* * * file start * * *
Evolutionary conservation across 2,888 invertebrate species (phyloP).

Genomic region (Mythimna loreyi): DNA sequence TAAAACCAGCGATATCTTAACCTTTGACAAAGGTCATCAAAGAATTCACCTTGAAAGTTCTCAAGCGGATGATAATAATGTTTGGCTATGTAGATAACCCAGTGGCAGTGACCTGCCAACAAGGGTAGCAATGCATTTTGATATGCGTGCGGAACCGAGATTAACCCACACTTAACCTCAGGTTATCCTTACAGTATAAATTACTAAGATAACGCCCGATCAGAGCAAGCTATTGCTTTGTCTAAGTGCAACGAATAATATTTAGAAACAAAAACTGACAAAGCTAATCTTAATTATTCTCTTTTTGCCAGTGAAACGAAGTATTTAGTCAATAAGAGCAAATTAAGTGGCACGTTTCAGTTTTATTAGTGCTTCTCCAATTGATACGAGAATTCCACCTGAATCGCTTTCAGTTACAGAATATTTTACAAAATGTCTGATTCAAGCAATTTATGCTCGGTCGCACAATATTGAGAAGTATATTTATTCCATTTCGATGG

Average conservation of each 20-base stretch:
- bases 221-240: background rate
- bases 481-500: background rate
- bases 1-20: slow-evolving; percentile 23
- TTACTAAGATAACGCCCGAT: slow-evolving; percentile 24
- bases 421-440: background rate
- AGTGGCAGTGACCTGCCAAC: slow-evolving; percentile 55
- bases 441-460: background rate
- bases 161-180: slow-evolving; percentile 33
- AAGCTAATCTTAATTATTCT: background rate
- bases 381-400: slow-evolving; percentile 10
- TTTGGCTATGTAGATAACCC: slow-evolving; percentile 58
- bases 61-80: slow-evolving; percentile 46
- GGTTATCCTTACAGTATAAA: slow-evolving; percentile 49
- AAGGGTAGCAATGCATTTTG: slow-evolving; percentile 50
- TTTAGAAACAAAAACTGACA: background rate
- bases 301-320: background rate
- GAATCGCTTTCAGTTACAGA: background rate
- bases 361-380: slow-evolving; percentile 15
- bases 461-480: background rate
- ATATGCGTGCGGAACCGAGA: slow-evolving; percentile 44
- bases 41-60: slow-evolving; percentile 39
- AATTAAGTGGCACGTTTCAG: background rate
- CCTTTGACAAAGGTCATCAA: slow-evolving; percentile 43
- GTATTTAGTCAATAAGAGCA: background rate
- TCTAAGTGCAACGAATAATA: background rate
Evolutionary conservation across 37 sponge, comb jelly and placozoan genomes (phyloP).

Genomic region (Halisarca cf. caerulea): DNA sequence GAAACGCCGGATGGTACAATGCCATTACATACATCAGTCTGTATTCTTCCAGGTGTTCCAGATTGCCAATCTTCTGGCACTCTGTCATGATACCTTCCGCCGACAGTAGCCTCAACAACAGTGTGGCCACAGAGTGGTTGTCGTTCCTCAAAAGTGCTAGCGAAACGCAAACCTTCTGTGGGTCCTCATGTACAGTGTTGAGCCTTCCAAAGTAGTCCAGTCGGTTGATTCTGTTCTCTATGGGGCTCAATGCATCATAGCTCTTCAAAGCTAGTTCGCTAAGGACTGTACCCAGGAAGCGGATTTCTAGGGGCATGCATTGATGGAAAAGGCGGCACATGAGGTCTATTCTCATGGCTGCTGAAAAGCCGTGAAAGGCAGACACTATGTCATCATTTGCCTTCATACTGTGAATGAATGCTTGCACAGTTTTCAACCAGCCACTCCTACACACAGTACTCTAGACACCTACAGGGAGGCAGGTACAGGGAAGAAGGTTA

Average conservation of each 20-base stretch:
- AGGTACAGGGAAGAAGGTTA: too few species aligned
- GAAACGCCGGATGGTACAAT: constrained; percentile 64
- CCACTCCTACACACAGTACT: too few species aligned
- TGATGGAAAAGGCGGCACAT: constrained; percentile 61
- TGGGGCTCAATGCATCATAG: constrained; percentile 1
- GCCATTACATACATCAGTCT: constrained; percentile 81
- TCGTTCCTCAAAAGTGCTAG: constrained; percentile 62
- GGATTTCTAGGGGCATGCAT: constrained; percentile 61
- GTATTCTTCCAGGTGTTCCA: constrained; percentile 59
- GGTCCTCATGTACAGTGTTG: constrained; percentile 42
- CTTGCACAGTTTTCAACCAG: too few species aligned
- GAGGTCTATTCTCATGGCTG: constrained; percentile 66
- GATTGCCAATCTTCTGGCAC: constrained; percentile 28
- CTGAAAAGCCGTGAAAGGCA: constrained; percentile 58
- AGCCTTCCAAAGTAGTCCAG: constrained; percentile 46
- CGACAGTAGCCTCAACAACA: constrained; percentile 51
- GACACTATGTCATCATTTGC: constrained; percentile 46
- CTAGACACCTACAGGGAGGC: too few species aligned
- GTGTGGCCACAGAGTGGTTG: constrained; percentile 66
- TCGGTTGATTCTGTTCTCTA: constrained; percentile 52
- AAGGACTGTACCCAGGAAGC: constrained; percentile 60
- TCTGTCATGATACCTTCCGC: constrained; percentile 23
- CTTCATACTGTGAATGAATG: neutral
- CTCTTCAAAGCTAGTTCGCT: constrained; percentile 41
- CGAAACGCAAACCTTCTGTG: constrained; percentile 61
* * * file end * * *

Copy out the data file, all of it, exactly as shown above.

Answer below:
Evolutionary conservation across 2,888 invertebrate species (phyloP).

Genomic region (Mythimna loreyi): DNA sequence TAAAACCAGCGATATCTTAACCTTTGACAAAGGTCATCAAAGAATTCACCTTGAAAGTTCTCAAGCGGATGATAATAATGTTTGGCTATGTAGATAACCCAGTGGCAGTGACCTGCCAACAAGGGTAGCAATGCATTTTGATATGCGTGCGGAACCGAGATTAACCCACACTTAACCTCAGGTTATCCTTACAGTATAAATTACTAAGATAACGCCCGATCAGAGCAAGCTATTGCTTTGTCTAAGTGCAACGAATAATATTTAGAAACAAAAACTGACAAAGCTAATCTTAATTATTCTCTTTTTGCCAGTGAAACGAAGTATTTAGTCAATAAGAGCAAATTAAGTGGCACGTTTCAGTTTTATTAGTGCTTCTCCAATTGATACGAGAATTCCACCTGAATCGCTTTCAGTTACAGAATATTTTACAAAATGTCTGATTCAAGCAATTTATGCTCGGTCGCACAATATTGAGAAGTATATTTATTCCATTTCGATGG

Average conservation of each 20-base stretch:
- bases 221-240: background rate
- bases 481-500: background rate
- bases 1-20: slow-evolving; percentile 23
- TTACTAAGATAACGCCCGAT: slow-evolving; percentile 24
- bases 421-440: background rate
- AGTGGCAGTGACCTGCCAAC: slow-evolving; percentile 55
- bases 441-460: background rate
- bases 161-180: slow-evolving; percentile 33
- AAGCTAATCTTAATTATTCT: background rate
- bases 381-400: slow-evolving; percentile 10
- TTTGGCTATGTAGATAACCC: slow-evolving; percentile 58
- bases 61-80: slow-evolving; percentile 46
- GGTTATCCTTACAGTATAAA: slow-evolving; percentile 49
- AAGGGTAGCAATGCATTTTG: slow-evolving; percentile 50
- TTTAGAAACAAAAACTGACA: background rate
- bases 301-320: background rate
- GAATCGCTTTCAGTTACAGA: background rate
- bases 361-380: slow-evolving; percentile 15
- bases 461-480: background rate
- ATATGCGTGCGGAACCGAGA: slow-evolving; percentile 44
- bases 41-60: slow-evolving; percentile 39
- AATTAAGTGGCACGTTTCAG: background rate
- CCTTTGACAAAGGTCATCAA: slow-evolving; percentile 43
- GTATTTAGTCAATAAGAGCA: background rate
- TCTAAGTGCAACGAATAATA: background rate
Evolutionary conservation across 37 sponge, comb jelly and placozoan genomes (phyloP).

Genomic region (Halisarca cf. caerulea): DNA sequence GAAACGCCGGATGGTACAATGCCATTACATACATCAGTCTGTATTCTTCCAGGTGTTCCAGATTGCCAATCTTCTGGCACTCTGTCATGATACCTTCCGCCGACAGTAGCCTCAACAACAGTGTGGCCACAGAGTGGTTGTCGTTCCTCAAAAGTGCTAGCGAAACGCAAACCTTCTGTGGGTCCTCATGTACAGTGTTGAGCCTTCCAAAGTAGTCCAGTCGGTTGATTCTGTTCTCTATGGGGCTCAATGCATCATAGCTCTTCAAAGCTAGTTCGCTAAGGACTGTACCCAGGAAGCGGATTTCTAGGGGCATGCATTGATGGAAAAGGCGGCACATGAGGTCTATTCTCATGGCTGCTGAAAAGCCGTGAAAGGCAGACACTATGTCATCATTTGCCTTCATACTGTGAATGAATGCTTGCACAGTTTTCAACCAGCCACTCCTACACACAGTACTCTAGACACCTACAGGGAGGCAGGTACAGGGAAGAAGGTTA

Average conservation of each 20-base stretch:
- AGGTACAGGGAAGAAGGTTA: too few species aligned
- GAAACGCCGGATGGTACAAT: constrained; percentile 64
- CCACTCCTACACACAGTACT: too few species aligned
- TGATGGAAAAGGCGGCACAT: constrained; percentile 61
- TGGGGCTCAATGCATCATAG: constrained; percentile 1
- GCCATTACATACATCAGTCT: constrained; percentile 81
- TCGTTCCTCAAAAGTGCTAG: constrained; percentile 62
- GGATTTCTAGGGGCATGCAT: constrained; percentile 61
- GTATTCTTCCAGGTGTTCCA: constrained; percentile 59
- GGTCCTCATGTACAGTGTTG: constrained; percentile 42
- CTTGCACAGTTTTCAACCAG: too few species aligned
- GAGGTCTATTCTCATGGCTG: constrained; percentile 66
- GATTGCCAATCTTCTGGCAC: constrained; percentile 28
- CTGAAAAGCCGTGAAAGGCA: constrained; percentile 58
- AGCCTTCCAAAGTAGTCCAG: constrained; percentile 46
- CGACAGTAGCCTCAACAACA: constrained; percentile 51
- GACACTATGTCATCATTTGC: constrained; percentile 46
- CTAGACACCTACAGGGAGGC: too few species aligned
- GTGTGGCCACAGAGTGGTTG: constrained; percentile 66
- TCGGTTGATTCTGTTCTCTA: constrained; percentile 52
- AAGGACTGTACCCAGGAAGC: constrained; percentile 60
- TCTGTCATGATACCTTCCGC: constrained; percentile 23
- CTTCATACTGTGAATGAATG: neutral
- CTCTTCAAAGCTAGTTCGCT: constrained; percentile 41
- CGAAACGCAAACCTTCTGTG: constrained; percentile 61